"The markets probably did not find the central bank
's rate hike adequate since the Turkish lira could not continue to retain gains," he said and added that if the lira continues its negative trend and swamped in volatility, the CBRT might need another emergency meeting before June 7. Erkan underscored that the CBRT should preserve an active role to protect.
"The best action the bank might take is to introduce simplification of the monetary policy. The simplification will create a positive impact on tightening, predictability and credibility," he said.
Erkan recalled that Turkish lira swap interest rates exceed 17.50 percent and the central bank's late liquidity window rate is 16.50 percent, below the market. Therefore, the central bank might take more action at its scheduled meeting on June 7.
He also underscored that the statements from the government regarding Turkey's commitment to the free market rules are the kind of messages investors want to hear and pointed out the importance of Deputy Prime Minister Şimşek and CBRT Governor Çetinkaya's meeting in London in the upcoming days.
QNB Finansinvest Chief Economist Burak Kanlı said the volatility in the U.S. dollar/Turkish lira exchange rate in yesterday's session stemmed from the moves of local investors and the demand of local corporations.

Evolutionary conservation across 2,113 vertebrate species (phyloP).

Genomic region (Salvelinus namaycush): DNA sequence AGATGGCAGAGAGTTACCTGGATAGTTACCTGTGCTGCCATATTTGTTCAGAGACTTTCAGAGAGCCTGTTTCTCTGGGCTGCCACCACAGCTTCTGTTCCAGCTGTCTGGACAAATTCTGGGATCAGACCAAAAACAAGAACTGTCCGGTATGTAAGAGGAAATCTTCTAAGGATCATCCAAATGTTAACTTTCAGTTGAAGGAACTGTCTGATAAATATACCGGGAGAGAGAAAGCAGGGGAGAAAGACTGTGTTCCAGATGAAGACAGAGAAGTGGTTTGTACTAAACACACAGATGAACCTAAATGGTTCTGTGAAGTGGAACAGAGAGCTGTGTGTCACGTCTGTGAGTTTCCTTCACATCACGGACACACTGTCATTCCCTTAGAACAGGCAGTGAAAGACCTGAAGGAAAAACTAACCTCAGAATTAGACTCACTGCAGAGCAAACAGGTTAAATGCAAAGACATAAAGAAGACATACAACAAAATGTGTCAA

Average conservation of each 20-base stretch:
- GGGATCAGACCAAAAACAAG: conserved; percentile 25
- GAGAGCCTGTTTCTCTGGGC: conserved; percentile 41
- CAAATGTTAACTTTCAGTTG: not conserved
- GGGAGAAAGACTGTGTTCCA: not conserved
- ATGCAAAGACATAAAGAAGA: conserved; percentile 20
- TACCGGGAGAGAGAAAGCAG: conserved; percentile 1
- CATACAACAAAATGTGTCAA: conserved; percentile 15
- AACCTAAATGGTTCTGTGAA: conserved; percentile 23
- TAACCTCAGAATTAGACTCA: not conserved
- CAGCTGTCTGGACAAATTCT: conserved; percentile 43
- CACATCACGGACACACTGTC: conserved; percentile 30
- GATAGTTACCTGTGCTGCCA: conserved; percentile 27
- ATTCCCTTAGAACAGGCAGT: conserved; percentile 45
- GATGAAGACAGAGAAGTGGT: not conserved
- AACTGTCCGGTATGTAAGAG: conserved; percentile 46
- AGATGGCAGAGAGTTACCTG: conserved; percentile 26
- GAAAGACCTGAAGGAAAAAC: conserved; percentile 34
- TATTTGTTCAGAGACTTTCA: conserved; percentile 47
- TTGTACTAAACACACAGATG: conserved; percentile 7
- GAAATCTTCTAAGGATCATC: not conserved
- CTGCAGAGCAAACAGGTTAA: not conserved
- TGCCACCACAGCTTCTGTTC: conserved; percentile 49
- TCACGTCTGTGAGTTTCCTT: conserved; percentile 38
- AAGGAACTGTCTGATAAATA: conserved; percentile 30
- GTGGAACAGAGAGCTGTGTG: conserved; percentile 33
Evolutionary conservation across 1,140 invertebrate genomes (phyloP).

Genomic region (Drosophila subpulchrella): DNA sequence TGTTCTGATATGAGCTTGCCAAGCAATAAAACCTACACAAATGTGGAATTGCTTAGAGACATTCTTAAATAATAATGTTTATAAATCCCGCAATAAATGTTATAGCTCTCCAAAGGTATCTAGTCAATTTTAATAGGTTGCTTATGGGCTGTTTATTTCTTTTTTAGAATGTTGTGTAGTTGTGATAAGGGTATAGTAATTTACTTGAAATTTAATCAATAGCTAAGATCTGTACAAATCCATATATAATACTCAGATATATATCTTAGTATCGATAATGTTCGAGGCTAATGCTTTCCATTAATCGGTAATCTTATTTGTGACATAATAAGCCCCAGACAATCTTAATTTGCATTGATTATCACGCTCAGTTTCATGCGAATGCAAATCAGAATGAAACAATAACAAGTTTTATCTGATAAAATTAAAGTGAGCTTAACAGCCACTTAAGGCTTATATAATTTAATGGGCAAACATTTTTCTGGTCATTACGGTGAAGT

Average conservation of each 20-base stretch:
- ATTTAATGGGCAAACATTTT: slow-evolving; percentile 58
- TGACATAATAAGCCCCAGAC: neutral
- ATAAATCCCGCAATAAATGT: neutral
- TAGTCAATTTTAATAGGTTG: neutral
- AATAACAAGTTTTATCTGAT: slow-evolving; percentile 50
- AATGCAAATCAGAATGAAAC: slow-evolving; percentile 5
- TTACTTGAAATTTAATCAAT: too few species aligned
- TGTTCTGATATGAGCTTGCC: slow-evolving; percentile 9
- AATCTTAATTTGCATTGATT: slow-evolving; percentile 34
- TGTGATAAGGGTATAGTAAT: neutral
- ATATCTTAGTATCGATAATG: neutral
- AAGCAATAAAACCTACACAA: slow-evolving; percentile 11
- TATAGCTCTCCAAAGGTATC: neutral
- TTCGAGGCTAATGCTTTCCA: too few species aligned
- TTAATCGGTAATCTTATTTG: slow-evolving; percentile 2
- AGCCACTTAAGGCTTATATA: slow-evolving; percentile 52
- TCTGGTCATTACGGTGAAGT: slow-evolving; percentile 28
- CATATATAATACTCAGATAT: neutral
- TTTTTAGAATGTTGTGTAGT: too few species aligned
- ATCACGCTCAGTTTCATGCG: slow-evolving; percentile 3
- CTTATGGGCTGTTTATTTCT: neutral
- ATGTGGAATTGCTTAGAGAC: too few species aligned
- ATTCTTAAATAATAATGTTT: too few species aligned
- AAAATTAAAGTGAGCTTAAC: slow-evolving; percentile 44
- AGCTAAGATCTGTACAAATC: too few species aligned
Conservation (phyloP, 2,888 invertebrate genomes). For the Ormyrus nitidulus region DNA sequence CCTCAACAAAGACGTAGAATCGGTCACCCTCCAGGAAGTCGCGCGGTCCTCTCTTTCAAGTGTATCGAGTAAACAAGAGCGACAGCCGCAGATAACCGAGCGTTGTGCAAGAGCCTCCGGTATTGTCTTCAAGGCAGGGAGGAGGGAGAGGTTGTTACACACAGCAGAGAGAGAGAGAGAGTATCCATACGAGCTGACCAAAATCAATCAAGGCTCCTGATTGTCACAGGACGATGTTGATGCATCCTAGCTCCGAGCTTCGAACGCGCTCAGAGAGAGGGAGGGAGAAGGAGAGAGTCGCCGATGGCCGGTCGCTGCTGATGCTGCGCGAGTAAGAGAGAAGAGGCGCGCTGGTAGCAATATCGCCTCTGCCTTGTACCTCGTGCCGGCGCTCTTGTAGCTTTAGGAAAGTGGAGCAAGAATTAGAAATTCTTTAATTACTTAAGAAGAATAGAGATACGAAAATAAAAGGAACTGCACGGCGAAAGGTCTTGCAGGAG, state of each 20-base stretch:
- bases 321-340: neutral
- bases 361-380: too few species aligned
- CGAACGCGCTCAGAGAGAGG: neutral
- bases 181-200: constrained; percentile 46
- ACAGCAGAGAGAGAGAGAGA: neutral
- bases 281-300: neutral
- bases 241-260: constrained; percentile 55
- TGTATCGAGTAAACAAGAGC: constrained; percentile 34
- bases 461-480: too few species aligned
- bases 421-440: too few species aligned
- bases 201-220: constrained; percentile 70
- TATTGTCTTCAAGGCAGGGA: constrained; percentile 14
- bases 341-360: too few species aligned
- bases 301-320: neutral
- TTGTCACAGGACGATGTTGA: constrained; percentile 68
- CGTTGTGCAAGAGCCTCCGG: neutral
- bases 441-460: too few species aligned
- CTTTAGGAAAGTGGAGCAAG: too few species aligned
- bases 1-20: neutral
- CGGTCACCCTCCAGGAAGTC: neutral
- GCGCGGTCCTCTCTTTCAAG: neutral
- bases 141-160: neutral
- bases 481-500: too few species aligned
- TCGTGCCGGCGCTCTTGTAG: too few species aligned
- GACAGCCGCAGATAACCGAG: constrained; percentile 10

The recent developments in the currency rates have deeply affected companies with foreign currency debt. The fall in the dollar after CBRT's decision might have been sees as an opportunity to compensate for open positions.
Kanlı also stated that CBRT's decision was perceived positively by the markets. However, investors' concerns over the recent economy decisions and the economic policies that will be implemented in the post-election period have distorted the perception of the Turkish economy, which affected the weakness in the Turkish lira. Therefore, gains of the lira do not seem permanent, he added.
"But investors ask for an independent central bank that implements a simplified interest rate framework and takes decisions ahead of the market," Kanlı stated, drawing attention to the necessity of a fiscal policy focusing on budgetary discipline aiming to boost investments and productivity, not inflation.